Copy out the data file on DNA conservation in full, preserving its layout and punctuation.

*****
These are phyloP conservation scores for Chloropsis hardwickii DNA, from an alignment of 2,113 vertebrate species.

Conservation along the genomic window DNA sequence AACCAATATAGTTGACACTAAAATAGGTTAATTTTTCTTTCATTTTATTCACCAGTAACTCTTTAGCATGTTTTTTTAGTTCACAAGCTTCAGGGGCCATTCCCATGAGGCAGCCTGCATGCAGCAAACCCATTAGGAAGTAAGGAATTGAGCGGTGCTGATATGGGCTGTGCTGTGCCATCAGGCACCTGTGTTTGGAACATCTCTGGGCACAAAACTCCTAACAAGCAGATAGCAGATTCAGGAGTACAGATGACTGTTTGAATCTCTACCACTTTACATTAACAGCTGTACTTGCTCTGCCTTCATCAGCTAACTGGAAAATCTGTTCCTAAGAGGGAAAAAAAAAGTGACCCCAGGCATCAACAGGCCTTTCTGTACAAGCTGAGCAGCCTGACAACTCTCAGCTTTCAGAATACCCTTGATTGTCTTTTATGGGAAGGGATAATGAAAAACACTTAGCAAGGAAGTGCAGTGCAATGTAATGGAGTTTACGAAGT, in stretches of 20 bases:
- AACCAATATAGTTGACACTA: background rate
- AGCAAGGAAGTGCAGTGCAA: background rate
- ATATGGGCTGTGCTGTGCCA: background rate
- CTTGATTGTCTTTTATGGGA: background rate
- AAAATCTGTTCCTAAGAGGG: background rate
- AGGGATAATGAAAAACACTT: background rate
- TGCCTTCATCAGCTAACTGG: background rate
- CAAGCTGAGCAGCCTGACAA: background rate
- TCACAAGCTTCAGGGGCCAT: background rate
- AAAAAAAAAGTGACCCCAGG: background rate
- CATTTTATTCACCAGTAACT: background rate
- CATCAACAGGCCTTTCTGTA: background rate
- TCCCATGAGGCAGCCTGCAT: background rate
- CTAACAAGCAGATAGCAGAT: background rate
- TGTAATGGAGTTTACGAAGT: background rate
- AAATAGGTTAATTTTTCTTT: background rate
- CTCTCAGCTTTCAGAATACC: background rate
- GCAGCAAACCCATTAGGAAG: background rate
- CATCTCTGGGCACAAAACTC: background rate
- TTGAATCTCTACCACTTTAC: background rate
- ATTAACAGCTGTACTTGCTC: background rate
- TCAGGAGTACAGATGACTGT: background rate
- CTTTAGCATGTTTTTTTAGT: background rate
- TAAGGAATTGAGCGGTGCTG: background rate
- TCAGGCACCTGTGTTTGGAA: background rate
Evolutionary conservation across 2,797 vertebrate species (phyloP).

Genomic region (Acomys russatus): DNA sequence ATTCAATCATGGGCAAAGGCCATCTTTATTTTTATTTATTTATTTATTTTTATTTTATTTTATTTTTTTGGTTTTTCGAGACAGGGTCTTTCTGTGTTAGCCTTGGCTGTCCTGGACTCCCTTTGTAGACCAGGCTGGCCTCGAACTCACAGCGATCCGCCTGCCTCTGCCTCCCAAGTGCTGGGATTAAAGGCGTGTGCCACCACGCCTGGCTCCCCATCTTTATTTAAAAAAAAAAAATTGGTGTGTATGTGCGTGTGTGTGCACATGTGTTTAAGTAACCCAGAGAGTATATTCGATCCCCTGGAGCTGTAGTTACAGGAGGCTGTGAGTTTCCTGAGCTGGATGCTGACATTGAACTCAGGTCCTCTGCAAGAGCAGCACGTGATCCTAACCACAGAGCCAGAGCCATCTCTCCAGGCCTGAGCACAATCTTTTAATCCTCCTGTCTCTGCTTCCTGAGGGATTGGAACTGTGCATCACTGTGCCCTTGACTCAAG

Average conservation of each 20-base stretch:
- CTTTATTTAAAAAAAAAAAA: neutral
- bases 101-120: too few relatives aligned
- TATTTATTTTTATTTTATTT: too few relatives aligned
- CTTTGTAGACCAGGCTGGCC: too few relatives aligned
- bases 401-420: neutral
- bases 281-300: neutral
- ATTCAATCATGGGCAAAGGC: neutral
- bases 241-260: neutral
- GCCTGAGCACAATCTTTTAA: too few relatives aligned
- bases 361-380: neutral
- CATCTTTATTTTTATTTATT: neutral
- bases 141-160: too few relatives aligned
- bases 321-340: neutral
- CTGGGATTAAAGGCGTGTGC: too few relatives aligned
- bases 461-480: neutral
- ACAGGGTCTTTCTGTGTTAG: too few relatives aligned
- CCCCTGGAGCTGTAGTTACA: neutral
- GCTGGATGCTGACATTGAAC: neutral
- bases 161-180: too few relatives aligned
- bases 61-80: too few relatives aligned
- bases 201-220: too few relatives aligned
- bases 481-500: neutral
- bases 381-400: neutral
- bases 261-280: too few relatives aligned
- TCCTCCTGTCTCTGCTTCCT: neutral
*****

These are phyloP conservation scores for Chloropsis hardwickii DNA, from an alignment of 2,113 vertebrate species.

Conservation along the genomic window DNA sequence AACCAATATAGTTGACACTAAAATAGGTTAATTTTTCTTTCATTTTATTCACCAGTAACTCTTTAGCATGTTTTTTTAGTTCACAAGCTTCAGGGGCCATTCCCATGAGGCAGCCTGCATGCAGCAAACCCATTAGGAAGTAAGGAATTGAGCGGTGCTGATATGGGCTGTGCTGTGCCATCAGGCACCTGTGTTTGGAACATCTCTGGGCACAAAACTCCTAACAAGCAGATAGCAGATTCAGGAGTACAGATGACTGTTTGAATCTCTACCACTTTACATTAACAGCTGTACTTGCTCTGCCTTCATCAGCTAACTGGAAAATCTGTTCCTAAGAGGGAAAAAAAAAGTGACCCCAGGCATCAACAGGCCTTTCTGTACAAGCTGAGCAGCCTGACAACTCTCAGCTTTCAGAATACCCTTGATTGTCTTTTATGGGAAGGGATAATGAAAAACACTTAGCAAGGAAGTGCAGTGCAATGTAATGGAGTTTACGAAGT, in stretches of 20 bases:
- AACCAATATAGTTGACACTA: background rate
- AGCAAGGAAGTGCAGTGCAA: background rate
- ATATGGGCTGTGCTGTGCCA: background rate
- CTTGATTGTCTTTTATGGGA: background rate
- AAAATCTGTTCCTAAGAGGG: background rate
- AGGGATAATGAAAAACACTT: background rate
- TGCCTTCATCAGCTAACTGG: background rate
- CAAGCTGAGCAGCCTGACAA: background rate
- TCACAAGCTTCAGGGGCCAT: background rate
- AAAAAAAAAGTGACCCCAGG: background rate
- CATTTTATTCACCAGTAACT: background rate
- CATCAACAGGCCTTTCTGTA: background rate
- TCCCATGAGGCAGCCTGCAT: background rate
- CTAACAAGCAGATAGCAGAT: background rate
- TGTAATGGAGTTTACGAAGT: background rate
- AAATAGGTTAATTTTTCTTT: background rate
- CTCTCAGCTTTCAGAATACC: background rate
- GCAGCAAACCCATTAGGAAG: background rate
- CATCTCTGGGCACAAAACTC: background rate
- TTGAATCTCTACCACTTTAC: background rate
- ATTAACAGCTGTACTTGCTC: background rate
- TCAGGAGTACAGATGACTGT: background rate
- CTTTAGCATGTTTTTTTAGT: background rate
- TAAGGAATTGAGCGGTGCTG: background rate
- TCAGGCACCTGTGTTTGGAA: background rate
Evolutionary conservation across 2,797 vertebrate species (phyloP).

Genomic region (Acomys russatus): DNA sequence ATTCAATCATGGGCAAAGGCCATCTTTATTTTTATTTATTTATTTATTTTTATTTTATTTTATTTTTTTGGTTTTTCGAGACAGGGTCTTTCTGTGTTAGCCTTGGCTGTCCTGGACTCCCTTTGTAGACCAGGCTGGCCTCGAACTCACAGCGATCCGCCTGCCTCTGCCTCCCAAGTGCTGGGATTAAAGGCGTGTGCCACCACGCCTGGCTCCCCATCTTTATTTAAAAAAAAAAAATTGGTGTGTATGTGCGTGTGTGTGCACATGTGTTTAAGTAACCCAGAGAGTATATTCGATCCCCTGGAGCTGTAGTTACAGGAGGCTGTGAGTTTCCTGAGCTGGATGCTGACATTGAACTCAGGTCCTCTGCAAGAGCAGCACGTGATCCTAACCACAGAGCCAGAGCCATCTCTCCAGGCCTGAGCACAATCTTTTAATCCTCCTGTCTCTGCTTCCTGAGGGATTGGAACTGTGCATCACTGTGCCCTTGACTCAAG

Average conservation of each 20-base stretch:
- CTTTATTTAAAAAAAAAAAA: neutral
- bases 101-120: too few relatives aligned
- TATTTATTTTTATTTTATTT: too few relatives aligned
- CTTTGTAGACCAGGCTGGCC: too few relatives aligned
- bases 401-420: neutral
- bases 281-300: neutral
- ATTCAATCATGGGCAAAGGC: neutral
- bases 241-260: neutral
- GCCTGAGCACAATCTTTTAA: too few relatives aligned
- bases 361-380: neutral
- CATCTTTATTTTTATTTATT: neutral
- bases 141-160: too few relatives aligned
- bases 321-340: neutral
- CTGGGATTAAAGGCGTGTGC: too few relatives aligned
- bases 461-480: neutral
- ACAGGGTCTTTCTGTGTTAG: too few relatives aligned
- CCCCTGGAGCTGTAGTTACA: neutral
- GCTGGATGCTGACATTGAAC: neutral
- bases 161-180: too few relatives aligned
- bases 61-80: too few relatives aligned
- bases 201-220: too few relatives aligned
- bases 481-500: neutral
- bases 381-400: neutral
- bases 261-280: too few relatives aligned
- TCCTCCTGTCTCTGCTTCCT: neutral